Author: Ruth Ware
Published by: Gallery Books
Publication Date: July 19, 2016
In this tightly wound, enthralling story reminiscent of Agatha Christie’s works, Lo Blacklock, a journalist who writes for a travel magazine, has just been given the assignment of a lifetime: a week on a luxury cruise with only a handful of cabins. The sky is clear, the waters calm, and the veneered, select guests jovial as the exclusive cruise ship, the Aurora, begins her voyage in the picturesque North Sea. At first, Lo’s stay is nothing but pleasant: the cabins are plush, the dinner parties are sparkling, and the guests are elegant. But as the week wears on, frigid winds whip the deck, gray skies fall, and Lo witnesses what she can only describe as a dark and terrifying nightmare: a woman being thrown overboard. The problem? All passengers remain accounted for—and so, the ship sails on as if nothing has happened, despite Lo’s desperate attempts to convey that something (or someone) has gone terribly, terribly wrong…
This book tested my patience. In a good way! I was in need of a good mystery-thriller and The Woman in Cabin 10 delivered. It was gripping and had me turning the pages as fast as I could. I cursed myself for not having the ability to read faster.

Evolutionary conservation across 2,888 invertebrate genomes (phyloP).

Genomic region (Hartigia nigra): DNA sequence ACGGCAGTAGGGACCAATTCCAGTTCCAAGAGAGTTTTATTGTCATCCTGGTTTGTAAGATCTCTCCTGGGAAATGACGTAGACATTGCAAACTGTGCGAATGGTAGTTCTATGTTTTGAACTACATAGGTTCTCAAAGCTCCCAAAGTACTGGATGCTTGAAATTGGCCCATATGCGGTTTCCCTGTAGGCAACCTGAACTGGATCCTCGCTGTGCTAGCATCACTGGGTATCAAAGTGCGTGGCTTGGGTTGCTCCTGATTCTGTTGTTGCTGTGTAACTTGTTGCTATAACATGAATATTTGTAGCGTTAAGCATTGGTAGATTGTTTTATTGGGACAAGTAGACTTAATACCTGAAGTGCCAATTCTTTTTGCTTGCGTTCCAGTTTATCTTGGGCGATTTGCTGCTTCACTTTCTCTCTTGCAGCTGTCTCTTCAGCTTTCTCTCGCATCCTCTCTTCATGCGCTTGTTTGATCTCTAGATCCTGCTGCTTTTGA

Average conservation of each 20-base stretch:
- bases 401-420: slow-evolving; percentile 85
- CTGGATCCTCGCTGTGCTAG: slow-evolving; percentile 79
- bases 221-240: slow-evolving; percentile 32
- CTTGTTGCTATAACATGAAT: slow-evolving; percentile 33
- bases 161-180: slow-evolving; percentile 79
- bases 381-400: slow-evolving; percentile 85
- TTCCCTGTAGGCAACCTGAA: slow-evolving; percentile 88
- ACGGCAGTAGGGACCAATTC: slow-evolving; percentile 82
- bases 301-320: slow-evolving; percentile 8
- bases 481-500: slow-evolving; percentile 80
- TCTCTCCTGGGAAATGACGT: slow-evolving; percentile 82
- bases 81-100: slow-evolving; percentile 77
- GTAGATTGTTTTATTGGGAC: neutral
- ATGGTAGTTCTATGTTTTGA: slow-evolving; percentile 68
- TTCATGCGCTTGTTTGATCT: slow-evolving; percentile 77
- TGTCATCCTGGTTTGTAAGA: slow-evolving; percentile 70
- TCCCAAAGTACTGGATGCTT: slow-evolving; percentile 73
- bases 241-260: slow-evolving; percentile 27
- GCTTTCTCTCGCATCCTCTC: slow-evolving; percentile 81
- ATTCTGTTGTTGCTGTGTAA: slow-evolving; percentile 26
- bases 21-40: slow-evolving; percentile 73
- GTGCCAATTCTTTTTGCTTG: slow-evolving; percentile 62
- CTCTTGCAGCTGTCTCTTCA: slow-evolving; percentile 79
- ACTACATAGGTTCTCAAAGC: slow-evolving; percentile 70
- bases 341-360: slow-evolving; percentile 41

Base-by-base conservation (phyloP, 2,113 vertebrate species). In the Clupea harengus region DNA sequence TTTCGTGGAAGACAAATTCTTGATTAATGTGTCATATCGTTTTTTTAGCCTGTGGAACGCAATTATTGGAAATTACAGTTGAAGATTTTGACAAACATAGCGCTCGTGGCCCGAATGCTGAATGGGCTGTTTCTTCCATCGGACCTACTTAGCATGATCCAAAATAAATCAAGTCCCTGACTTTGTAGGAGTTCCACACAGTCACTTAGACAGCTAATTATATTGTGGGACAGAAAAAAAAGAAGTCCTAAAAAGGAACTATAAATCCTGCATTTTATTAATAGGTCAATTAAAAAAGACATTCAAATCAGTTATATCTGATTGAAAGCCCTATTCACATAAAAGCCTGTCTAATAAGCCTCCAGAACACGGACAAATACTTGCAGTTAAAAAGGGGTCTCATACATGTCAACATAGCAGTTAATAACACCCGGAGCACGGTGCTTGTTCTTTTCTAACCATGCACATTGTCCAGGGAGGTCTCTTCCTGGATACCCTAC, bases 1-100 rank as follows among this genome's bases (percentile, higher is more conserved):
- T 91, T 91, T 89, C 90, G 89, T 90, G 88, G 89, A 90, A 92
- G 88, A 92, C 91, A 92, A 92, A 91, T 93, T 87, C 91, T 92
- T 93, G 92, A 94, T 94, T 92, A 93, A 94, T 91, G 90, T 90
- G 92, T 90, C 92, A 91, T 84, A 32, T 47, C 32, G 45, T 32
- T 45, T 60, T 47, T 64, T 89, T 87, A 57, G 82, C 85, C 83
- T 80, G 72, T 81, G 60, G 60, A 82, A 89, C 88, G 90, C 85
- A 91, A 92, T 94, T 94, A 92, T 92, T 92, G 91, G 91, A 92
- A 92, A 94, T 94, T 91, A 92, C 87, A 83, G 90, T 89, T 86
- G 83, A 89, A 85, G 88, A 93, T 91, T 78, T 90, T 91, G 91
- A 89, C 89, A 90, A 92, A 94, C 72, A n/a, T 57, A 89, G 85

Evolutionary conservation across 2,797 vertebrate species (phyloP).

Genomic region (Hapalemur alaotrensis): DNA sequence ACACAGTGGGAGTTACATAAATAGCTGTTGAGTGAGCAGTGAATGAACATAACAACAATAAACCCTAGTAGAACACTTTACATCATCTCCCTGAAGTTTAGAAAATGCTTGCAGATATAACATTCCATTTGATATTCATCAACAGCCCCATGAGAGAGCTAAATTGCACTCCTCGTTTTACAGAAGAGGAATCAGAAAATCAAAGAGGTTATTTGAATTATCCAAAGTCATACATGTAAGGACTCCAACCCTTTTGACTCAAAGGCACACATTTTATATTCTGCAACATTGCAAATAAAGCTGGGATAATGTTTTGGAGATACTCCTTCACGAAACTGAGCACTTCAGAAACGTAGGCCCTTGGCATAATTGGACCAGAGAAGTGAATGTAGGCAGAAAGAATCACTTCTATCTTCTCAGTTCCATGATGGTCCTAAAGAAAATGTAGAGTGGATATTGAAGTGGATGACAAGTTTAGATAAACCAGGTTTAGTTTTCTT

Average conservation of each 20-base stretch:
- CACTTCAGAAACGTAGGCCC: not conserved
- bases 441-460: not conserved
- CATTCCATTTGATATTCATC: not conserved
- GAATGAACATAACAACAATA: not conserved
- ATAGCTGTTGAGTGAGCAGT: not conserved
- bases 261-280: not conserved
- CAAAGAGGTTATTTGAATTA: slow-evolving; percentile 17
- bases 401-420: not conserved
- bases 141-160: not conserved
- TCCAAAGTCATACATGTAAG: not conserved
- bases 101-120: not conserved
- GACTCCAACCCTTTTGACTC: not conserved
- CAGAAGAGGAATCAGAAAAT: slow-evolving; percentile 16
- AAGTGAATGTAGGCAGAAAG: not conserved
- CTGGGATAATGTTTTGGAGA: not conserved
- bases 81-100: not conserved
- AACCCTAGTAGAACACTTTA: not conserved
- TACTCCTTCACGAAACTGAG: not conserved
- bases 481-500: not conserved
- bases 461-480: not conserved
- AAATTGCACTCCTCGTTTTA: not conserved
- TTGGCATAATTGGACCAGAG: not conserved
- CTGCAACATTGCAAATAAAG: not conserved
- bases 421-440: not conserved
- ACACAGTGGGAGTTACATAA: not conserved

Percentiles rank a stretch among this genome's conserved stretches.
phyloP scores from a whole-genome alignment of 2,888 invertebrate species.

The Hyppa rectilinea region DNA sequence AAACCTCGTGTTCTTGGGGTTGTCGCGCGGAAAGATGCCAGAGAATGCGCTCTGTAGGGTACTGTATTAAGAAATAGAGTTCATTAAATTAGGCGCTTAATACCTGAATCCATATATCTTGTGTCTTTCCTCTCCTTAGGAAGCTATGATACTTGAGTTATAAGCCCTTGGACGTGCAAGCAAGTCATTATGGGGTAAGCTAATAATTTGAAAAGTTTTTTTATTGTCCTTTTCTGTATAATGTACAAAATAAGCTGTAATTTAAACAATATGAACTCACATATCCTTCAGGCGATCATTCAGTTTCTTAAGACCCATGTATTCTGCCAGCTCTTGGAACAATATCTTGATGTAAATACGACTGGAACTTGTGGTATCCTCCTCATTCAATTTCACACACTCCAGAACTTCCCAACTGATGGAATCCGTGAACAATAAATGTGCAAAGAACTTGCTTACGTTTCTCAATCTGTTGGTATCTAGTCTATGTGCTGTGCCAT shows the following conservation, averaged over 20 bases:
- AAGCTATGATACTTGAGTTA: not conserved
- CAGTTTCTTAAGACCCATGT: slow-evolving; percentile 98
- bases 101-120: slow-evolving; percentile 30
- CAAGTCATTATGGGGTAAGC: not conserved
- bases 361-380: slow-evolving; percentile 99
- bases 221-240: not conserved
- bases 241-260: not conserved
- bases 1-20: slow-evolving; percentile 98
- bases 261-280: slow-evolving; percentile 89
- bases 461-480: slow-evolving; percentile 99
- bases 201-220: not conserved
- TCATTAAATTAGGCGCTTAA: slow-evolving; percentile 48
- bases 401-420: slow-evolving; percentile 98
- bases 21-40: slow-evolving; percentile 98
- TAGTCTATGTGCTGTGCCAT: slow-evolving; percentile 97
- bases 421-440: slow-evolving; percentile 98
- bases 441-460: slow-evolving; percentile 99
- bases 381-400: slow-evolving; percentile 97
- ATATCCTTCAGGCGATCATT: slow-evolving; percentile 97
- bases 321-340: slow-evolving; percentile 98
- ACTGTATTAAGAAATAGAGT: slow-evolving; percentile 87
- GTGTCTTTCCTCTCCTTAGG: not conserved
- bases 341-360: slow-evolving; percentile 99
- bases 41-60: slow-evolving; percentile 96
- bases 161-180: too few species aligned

Lo is a travel writer and gets the chance to go on a posh private cruise with a select few. She’s determined to go despite having a scary run-in with a robber the night before. She encounters a woman in the cabin next to hers, but things turn sideways quick. Later, Lo is adamant that the woman she met was murdered. She witnessed it. Or did she? How could that be if all of the guests are accounted for? And if a woman was murdered, then that means Lo is stuck in the middle of the ocean with a murderer and might be in danger.
Lo’s tenacity in discovering who the woman is and what’s going on is infectious, even when her mental stability comes into question. She’s definitely a flawed character that I couldn’t help questioning at times. Even so, Lo is likeable and intriguing. I enjoyed being in her head as she tried working all the different scenarios out.
What also contributes to the mystery are the small chapters throughout the book that add a heavy sense of foreboding. These are told through emails, newspapers, and message boards. The intensity continues to escalate with each new piece of information from these chapters. I really liked this aspect of the story.
I trust no one! Every single person on that damn yacht was a suspect. Just the way I like it. The author kept me guessing. And second guessing. And third guessing. You get the idea. So I was positively giddy once the pieces started to snap together.
The Woman in Cabin 10 has a great deal of suspense and danger that I found completely engrossing. So hold on tight and prepare for a thrilling voyage.